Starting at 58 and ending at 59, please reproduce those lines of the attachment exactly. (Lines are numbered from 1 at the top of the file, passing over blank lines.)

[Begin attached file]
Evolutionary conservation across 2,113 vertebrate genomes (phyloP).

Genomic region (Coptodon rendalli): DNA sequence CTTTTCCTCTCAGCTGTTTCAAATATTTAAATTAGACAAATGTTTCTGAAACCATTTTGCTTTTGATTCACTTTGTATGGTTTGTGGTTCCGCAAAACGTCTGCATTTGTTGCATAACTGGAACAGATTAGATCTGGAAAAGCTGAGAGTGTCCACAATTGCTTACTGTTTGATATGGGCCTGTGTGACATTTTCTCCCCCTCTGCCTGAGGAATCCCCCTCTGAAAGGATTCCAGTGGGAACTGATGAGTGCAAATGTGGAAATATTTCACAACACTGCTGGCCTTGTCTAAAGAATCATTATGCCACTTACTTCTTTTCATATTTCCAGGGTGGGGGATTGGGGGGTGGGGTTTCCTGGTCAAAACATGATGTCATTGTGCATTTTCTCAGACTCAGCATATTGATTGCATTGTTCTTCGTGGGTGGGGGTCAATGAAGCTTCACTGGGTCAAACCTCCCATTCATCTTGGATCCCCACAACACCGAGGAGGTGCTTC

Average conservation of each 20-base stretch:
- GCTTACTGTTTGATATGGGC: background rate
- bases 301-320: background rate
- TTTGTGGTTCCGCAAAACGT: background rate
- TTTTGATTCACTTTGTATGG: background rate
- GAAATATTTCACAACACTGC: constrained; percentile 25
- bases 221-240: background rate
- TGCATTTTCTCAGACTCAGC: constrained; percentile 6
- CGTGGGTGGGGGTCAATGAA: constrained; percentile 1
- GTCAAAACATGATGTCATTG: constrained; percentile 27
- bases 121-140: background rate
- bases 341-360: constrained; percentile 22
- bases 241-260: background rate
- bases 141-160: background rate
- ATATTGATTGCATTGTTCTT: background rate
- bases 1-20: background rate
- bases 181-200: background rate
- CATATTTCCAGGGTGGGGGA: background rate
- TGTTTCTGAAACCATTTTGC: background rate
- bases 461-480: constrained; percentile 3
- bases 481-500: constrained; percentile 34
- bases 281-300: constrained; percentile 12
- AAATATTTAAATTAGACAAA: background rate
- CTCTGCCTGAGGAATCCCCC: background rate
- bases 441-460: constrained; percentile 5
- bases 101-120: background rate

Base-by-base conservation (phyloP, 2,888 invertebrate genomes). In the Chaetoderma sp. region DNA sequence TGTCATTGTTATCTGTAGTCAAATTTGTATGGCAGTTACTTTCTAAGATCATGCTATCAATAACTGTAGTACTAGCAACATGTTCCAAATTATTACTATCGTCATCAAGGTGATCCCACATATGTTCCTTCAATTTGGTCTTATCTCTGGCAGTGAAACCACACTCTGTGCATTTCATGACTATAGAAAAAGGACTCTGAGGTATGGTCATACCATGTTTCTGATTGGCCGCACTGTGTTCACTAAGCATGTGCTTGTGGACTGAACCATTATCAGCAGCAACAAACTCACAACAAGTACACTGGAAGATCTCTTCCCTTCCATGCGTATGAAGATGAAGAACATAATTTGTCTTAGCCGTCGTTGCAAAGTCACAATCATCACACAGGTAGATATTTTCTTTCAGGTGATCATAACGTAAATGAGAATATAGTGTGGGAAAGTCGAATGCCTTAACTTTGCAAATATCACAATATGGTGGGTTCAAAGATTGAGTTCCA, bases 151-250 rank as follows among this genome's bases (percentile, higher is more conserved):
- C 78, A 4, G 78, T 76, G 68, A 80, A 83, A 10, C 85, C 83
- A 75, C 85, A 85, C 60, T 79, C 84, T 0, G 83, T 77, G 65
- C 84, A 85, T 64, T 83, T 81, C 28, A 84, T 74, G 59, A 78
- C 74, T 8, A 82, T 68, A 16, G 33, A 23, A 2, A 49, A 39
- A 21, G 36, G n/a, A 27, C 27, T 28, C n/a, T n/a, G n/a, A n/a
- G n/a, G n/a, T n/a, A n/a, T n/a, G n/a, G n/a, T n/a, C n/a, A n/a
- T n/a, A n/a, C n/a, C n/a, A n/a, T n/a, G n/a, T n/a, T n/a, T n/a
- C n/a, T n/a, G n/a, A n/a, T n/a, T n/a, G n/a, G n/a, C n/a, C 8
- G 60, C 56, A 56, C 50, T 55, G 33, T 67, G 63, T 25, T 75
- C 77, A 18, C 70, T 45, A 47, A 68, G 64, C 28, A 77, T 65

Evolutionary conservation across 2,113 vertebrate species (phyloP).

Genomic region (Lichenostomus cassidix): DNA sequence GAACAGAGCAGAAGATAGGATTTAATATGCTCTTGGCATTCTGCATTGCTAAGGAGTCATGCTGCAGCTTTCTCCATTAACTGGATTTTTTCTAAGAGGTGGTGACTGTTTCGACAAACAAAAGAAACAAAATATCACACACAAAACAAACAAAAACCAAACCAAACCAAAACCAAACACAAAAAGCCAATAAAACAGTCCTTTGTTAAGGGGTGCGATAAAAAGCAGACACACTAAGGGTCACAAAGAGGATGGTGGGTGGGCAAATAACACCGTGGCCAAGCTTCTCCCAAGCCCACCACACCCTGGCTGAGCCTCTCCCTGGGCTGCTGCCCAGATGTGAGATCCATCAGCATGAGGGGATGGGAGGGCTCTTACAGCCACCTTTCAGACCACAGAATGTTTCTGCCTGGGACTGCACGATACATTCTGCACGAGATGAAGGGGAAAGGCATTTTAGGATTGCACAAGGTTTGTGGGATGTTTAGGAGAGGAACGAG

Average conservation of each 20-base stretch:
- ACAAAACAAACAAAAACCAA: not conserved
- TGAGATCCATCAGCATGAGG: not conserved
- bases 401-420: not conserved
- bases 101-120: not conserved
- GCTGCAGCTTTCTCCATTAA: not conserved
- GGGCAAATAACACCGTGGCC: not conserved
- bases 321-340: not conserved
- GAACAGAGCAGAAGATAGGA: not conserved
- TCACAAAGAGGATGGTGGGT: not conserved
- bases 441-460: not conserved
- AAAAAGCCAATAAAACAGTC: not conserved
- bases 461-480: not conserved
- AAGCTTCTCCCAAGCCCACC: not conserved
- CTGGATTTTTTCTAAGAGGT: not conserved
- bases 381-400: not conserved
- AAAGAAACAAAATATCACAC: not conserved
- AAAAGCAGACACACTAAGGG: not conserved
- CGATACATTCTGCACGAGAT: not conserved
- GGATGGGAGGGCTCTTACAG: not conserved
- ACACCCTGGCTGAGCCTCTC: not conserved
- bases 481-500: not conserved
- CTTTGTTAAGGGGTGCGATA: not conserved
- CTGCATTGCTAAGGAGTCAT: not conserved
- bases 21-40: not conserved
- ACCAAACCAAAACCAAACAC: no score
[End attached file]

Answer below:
- AAAGAAACAAAATATCACAC: not conserved
- AAAAGCAGACACACTAAGGG: not conserved